Facebook bans Holocaust denial content


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Angela Lang/CNET

Facebook on Monday updated its hate speech policy to prohibit “content that denies or distorts the Holocaust,” the World War II genocide of Europe’s Jewish population by Nazi Germany and its collaborators.

“Our decision is supported by the well-documented rise in anti-Semitism globally and the alarming level of ignorance about the Holocaust, especially among young people,” Monika Bickert, its vice president of content policy, said in a release. “According to a recent survey of adults in the US aged 18-39, almost a quarter said they believed the Holocaust was a myth, that it had been exaggerated or they weren’t sure.”

Later this year, it’ll also start directing people who search for terms linked to the Holocaust or its denial to credible information outside the social network, Bickert noted. Around 6 million Jews — two thirds of Europe’s Jewish population — were killed between 1941 and 1945, according to the US Holocaust Memorial Museum.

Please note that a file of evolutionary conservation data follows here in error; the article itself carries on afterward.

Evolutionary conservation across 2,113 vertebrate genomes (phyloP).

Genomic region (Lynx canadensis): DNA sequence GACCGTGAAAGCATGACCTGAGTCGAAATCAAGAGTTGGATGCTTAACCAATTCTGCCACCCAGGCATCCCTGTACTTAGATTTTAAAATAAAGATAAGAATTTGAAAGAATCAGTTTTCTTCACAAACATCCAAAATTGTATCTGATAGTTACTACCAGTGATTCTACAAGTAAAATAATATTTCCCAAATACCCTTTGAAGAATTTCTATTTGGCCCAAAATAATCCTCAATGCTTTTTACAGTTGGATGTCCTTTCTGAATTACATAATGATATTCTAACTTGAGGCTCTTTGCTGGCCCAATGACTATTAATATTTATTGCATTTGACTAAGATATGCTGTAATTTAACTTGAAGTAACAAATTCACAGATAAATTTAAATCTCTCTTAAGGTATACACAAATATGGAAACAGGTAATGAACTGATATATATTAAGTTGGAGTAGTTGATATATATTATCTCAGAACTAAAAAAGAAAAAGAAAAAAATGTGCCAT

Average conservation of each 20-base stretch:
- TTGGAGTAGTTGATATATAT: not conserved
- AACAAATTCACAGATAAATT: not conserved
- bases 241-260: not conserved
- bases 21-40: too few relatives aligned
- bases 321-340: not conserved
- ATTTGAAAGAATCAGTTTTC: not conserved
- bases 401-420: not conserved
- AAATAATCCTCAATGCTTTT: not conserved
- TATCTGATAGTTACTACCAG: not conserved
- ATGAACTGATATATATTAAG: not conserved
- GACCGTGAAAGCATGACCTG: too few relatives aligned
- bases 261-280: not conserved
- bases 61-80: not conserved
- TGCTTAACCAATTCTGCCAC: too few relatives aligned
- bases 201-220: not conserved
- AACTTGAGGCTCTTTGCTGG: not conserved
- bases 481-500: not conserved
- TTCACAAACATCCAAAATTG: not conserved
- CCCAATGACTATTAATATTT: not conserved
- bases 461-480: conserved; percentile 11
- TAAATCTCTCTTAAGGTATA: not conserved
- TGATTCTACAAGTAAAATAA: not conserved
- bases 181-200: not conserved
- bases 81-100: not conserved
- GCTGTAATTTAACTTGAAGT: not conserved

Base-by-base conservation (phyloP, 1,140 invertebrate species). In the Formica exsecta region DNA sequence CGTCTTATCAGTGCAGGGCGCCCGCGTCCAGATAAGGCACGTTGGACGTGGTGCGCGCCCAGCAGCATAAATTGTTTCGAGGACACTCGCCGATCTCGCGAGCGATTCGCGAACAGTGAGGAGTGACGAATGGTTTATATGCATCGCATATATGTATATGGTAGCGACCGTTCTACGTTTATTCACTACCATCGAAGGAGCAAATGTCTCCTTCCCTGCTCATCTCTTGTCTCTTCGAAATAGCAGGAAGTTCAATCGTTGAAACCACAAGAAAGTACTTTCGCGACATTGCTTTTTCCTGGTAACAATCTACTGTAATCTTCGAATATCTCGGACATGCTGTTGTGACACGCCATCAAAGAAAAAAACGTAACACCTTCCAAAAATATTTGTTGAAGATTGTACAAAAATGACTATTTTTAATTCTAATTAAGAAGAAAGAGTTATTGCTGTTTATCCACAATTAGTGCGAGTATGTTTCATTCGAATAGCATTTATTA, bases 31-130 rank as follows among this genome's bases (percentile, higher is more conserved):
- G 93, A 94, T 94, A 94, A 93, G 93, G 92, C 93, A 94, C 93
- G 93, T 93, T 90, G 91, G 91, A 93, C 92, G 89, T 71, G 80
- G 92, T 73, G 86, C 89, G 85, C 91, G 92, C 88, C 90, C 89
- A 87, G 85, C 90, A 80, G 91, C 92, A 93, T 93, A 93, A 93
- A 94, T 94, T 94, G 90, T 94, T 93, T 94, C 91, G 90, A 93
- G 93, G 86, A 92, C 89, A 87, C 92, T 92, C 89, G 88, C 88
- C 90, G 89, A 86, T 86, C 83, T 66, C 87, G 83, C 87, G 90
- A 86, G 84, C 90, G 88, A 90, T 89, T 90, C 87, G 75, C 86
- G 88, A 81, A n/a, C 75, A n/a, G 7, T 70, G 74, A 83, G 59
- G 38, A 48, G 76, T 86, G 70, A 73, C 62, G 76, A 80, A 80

In 2018, Facebook founder Mark Zuckerberg sparked outrage for saying Holocaust denial shouldn’t be removed from the site because he didn’t think “that they’re intentionally getting it wrong.” He outlined his shift in stance in a Facebook post Monday.

“I’ve struggled with the tension between standing for free expression and the harm caused by minimizing or denying the horror of the Holocaust,” he wrote. “My own thinking has evolved as I’ve seen data showing an increase in anti-Semitic violence, as have our wider policies on hate speech.”

Civil rights groups have also campaigned for Facebook to do more to combat hate speech, getting celebrities like Kim Kardashian West and Katy Perry to “freeze” their Facebook and Instagram accounts, putting pressure on the company.



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